"WOW. What a phenomenal piece you wrote. You are amazing." Jennifer Jackson
That is embarrassing, but actually a fairly typical response to my nature essays. Since The Best of Nature is created from the very best of 16 years of these nature essays published weekly in the Idaho Falls Post Register (online readership 70,000), it is a fine read. It covers a wide variety of topics including humorous glimpses of nature, philosophy, natural history, and conservation. Readers praise the style, breadth of subject matter and my ability to communicate complex and emotional topics in a relaxed and understandable manner.
Everyone can find something to love in this book. From teenagers to octogenarians, from the coffee shop to the school room, these nature essays are widely read and enjoyed.
Some of the essays here are my personal favorites, others seemed to strike a chord with readers. Most have an important message or lesson that will resonate with you. They are written with a goal to simultaneously entertain and educate about the wonderful workings of nature. Some will make you laugh out loud and others will bring a tear to the eye and warm your heart.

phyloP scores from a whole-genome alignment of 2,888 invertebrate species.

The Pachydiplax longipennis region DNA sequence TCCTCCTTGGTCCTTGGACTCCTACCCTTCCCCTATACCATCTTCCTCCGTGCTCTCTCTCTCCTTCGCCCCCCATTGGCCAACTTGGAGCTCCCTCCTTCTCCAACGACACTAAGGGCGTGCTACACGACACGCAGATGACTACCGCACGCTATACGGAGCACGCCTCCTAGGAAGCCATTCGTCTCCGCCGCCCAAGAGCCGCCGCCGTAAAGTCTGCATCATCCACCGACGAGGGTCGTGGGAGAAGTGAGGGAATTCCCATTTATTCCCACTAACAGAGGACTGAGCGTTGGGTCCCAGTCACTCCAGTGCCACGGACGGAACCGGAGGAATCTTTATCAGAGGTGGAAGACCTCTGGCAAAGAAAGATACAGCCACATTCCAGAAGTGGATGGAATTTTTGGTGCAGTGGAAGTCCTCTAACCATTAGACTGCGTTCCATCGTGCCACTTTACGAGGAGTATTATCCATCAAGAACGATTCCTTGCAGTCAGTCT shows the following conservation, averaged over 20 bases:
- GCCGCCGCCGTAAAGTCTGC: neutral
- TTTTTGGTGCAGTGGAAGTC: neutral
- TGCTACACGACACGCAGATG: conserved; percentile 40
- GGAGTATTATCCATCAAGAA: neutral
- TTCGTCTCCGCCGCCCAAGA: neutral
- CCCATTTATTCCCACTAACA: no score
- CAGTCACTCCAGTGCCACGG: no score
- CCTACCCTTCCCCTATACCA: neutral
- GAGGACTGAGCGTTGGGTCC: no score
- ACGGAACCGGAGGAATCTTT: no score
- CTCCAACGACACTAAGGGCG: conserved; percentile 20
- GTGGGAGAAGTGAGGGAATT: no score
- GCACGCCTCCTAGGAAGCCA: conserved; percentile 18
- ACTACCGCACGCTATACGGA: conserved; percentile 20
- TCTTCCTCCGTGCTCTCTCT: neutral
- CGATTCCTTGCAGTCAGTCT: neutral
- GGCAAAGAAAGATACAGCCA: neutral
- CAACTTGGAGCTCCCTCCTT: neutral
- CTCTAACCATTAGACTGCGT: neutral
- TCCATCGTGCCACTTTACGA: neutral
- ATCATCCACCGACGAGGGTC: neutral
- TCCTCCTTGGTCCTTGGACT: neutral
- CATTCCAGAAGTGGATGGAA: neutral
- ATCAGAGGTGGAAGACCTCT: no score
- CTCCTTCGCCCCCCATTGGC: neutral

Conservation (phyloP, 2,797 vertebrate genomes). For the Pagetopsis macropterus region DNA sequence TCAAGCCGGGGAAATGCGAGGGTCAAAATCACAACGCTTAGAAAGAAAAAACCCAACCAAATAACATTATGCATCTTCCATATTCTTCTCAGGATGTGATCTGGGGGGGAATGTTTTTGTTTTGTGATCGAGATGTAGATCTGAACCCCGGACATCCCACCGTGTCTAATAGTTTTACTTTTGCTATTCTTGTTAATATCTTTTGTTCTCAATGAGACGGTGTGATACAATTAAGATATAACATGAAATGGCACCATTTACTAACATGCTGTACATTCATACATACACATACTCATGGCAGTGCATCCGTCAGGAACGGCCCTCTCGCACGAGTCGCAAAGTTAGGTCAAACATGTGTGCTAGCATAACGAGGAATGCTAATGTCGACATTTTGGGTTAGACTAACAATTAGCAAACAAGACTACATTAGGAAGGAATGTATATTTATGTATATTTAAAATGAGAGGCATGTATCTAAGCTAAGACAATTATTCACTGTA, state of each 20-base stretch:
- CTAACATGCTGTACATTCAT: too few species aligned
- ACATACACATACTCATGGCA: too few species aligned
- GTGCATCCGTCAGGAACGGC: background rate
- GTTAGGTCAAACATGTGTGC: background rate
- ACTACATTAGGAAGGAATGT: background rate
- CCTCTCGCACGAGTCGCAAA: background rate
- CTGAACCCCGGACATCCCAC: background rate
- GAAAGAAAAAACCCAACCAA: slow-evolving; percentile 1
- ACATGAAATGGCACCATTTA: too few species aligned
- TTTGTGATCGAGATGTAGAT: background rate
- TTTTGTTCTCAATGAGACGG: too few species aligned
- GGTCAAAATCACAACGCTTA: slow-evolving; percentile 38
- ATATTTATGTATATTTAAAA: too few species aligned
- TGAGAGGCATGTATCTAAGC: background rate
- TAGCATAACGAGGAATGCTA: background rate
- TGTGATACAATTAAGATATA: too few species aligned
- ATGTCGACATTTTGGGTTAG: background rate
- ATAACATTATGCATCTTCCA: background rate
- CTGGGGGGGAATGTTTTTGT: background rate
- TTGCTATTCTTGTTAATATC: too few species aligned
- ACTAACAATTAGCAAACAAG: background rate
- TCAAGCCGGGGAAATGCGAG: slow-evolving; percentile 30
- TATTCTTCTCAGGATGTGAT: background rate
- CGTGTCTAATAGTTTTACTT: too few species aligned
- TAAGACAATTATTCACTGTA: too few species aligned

"You hit a home run with your article on, Big Questions in Nature. It should be required reading for everyone who has lost touch with nature...great job!" Joe Chapman
"We enjoyed your column, Bloom Where Planted. Some of the best writing yet. The Post Register is fortunate to have your weekly columns." Lou Griffin.
To read more and to order a copy, click here or get the Kindle version
Copies are also available at:
Island Park Builders Supply (upstairs)
Barnes and Noble in Idaho Falls
Harriman State Park, Island Park
Museum of Idaho
Valley Books, Jackson Wyoming
Avocet Corner Bookstore, Bear River National Wildlife Refuge, Brigham City, Utah
Craters of the Moon National Monument Bookstore, Arco, Idaho